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Emory advances care for people with rare diseases
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Longstanding partnerships within Georgia and nationwide support Emory’s research and advocacy addressing rare diseases. Learn more during an event in conjunction with Rare Disease Day.

Emory’s Department of Human Genetics and Division of Medical Genetics are celebrating Rare Disease Day, together with the rare disease community. 

While Feb. 28 is Rare Disease Day, Emory's observance will be March 1.

Led by section chief Michael J. Gambello, MD, PhD, Emory’s medical genetics clinic has a long history of commitment to rare diseases. The clinic provides more than 5,000 patients with high quality care including diagnosis and management of complex rare diseases. The team was recently named by the National Organization of Rare Diseases as part of the NORD Rare Disease Center of Excellence program. 

Emory currently manages Georgia’s newborn screening follow-up program, ensuring early diagnosis and potentially life-saving treatment for about 500 infants per year with rare diseases affecting the metabolism, lungs, blood and nervous system. 

Through a partnership with the Georgia Department of Public Health (GA DPH), Emory-conducted newborn screening studies led to the incorporation of four new conditions to the state panel in 2019: mucopolysaccharidosis type 1, Pompe disease, X-linked adrenoleukodystrophy, and spinal muscular atrophy. In 2021, GA DPH also began screening for Krabbe disease as part of a three-year pilot program, and is partnering with Emory to provide follow-up care.

The Department of Human Genetics has established a Genetic Clinical Trial Center, coordinated by William Wilcox, MD, PhD, and certified genetic counselor Dawn Laney, MS. The Center currently coordinates participation in more than 20 clinical trials for rare diseases, including both enzyme replacement therapies and gene therapy clinical trials.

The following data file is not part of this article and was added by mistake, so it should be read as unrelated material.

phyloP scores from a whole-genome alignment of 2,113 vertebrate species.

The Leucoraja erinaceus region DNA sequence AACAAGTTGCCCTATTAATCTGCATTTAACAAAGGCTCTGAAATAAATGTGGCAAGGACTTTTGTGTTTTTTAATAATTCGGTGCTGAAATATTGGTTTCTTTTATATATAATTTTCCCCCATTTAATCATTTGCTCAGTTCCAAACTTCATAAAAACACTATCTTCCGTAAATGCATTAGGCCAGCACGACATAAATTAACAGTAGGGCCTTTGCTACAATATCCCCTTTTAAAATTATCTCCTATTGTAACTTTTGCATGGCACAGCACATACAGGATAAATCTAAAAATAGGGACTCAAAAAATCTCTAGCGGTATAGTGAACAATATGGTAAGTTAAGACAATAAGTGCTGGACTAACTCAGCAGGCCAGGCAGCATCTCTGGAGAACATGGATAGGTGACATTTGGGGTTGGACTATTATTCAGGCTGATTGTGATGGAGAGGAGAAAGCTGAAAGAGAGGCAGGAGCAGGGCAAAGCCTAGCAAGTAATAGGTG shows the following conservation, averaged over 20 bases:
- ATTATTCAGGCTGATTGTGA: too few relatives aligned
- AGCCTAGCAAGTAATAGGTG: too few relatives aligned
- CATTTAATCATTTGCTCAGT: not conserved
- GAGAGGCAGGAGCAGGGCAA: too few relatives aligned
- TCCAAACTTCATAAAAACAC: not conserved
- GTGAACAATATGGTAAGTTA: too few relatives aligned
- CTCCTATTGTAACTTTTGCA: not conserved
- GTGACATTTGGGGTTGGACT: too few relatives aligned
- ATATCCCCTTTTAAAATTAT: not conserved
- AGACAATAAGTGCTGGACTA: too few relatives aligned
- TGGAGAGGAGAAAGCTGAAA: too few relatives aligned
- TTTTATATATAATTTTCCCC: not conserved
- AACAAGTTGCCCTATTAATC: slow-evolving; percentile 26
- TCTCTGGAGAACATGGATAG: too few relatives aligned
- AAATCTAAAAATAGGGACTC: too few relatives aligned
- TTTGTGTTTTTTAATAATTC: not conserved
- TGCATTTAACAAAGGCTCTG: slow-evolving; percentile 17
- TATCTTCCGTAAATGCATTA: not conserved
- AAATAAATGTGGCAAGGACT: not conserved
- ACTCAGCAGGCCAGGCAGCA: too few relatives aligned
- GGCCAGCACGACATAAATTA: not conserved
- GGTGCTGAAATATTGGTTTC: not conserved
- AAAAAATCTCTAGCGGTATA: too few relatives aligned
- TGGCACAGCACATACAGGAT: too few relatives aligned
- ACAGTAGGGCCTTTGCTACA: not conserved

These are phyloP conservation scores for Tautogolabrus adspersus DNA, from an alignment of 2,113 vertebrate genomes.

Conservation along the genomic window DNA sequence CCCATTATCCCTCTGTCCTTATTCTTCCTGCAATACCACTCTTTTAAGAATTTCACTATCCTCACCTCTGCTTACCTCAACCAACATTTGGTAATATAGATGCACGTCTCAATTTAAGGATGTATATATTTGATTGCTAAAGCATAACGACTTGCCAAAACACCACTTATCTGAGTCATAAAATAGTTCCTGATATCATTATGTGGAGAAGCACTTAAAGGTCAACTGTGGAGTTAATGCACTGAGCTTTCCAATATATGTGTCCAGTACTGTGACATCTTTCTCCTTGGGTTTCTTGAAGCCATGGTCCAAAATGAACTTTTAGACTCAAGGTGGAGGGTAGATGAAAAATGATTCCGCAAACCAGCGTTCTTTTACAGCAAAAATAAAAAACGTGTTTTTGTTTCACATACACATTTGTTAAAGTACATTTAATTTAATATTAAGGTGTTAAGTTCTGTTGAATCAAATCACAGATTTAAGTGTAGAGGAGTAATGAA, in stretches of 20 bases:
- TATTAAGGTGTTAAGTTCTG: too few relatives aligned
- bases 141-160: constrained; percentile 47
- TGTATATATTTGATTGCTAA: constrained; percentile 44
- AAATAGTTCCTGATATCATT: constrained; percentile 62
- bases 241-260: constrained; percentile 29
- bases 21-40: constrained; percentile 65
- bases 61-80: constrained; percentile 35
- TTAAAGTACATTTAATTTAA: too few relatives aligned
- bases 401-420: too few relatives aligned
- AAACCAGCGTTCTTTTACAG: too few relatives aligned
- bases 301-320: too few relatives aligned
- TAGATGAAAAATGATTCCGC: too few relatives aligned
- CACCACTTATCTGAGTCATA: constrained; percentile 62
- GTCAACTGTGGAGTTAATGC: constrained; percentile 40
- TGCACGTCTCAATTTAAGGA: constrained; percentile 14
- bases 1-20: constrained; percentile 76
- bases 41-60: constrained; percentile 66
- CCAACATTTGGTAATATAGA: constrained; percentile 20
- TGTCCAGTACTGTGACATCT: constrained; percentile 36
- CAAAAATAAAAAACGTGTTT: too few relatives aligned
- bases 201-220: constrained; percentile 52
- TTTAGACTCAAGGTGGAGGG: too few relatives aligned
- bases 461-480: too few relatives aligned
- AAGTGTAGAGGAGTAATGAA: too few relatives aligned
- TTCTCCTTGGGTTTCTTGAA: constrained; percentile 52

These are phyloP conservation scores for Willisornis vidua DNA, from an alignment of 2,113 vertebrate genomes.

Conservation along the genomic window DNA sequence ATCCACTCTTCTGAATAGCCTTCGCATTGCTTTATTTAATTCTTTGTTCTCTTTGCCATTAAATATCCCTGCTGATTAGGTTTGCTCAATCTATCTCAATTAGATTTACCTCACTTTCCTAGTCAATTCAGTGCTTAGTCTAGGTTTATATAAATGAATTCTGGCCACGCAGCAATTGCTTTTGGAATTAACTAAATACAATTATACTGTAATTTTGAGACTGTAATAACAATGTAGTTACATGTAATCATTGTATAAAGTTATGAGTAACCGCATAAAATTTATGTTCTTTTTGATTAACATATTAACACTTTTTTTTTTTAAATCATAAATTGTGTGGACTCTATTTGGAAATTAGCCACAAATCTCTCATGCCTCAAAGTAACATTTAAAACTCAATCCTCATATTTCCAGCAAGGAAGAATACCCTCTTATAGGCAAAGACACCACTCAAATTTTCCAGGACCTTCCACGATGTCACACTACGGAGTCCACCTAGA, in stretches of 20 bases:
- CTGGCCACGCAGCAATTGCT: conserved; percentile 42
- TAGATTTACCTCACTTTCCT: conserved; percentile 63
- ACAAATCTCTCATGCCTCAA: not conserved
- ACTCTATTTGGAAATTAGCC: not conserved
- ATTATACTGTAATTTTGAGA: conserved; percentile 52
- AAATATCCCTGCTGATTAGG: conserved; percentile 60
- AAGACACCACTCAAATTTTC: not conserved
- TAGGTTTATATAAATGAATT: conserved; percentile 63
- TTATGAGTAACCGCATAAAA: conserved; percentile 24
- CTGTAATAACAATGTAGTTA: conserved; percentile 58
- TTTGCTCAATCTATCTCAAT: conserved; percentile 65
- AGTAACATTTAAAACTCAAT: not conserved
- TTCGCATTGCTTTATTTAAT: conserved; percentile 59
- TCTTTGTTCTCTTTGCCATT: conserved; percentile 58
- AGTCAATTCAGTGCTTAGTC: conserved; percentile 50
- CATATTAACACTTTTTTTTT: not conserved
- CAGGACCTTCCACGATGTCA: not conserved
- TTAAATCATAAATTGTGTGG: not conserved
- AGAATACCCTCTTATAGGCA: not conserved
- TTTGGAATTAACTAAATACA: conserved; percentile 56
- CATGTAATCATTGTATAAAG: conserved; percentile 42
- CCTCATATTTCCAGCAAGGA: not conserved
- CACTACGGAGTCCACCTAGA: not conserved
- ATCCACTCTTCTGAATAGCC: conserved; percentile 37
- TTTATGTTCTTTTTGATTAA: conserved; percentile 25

Recent trials have helped lead to FDA approval for several drugs designed for people with rare diseases, including Lumizyme for Pompe disease, Palynziq for phenylketonuria and vosoritide for achondroplasia, the most common form of human dwarfism. Wilcox, a professor in the Department of Human Genetics, was instrumental in the development and testing of vosoritide. 

Another example of a rare disease studied intensively at Emory is Fabry disease, which results from an inherited deficiency in a lysosomal enzyme called alpha-galactosidase A. This leads to a build-up of complex sugar-lipid molecules (glycolipids) in the body’s tissues and symptoms of skin problems, pain, impairments in digestion and sweating, and eventually heart and kidney disease. The classic form of Fabry disease affects about 1 in 60,000 males and almost twice as many females. New forms of treatment and gene therapy are being tested in clinical trials at Emory.

Together with colleagues across the country, Laney has been conducting the observational MOPPet study. The longitudinal, prospective five-year study examined 15 infants and young children diagnosed with Fabry disease to determine when symptoms and abnormal urinary biomarkers begin to appear. Laney presented her findings at the February 2022 World Symposium on Lysosomal Disease.

“Most of the data we have in children with Fabry disease is people trying to remember back a long time ago, and what symptoms they had and when they started,” Laney says. “We find that children that are pre-verbal are starting to show signs of gastrointestinal issues and they follow a really specific pattern each time.”

The MOPPet study was supported by Sanofi Genzyme, which produces an enzyme replacement therapy for Fabry disease.

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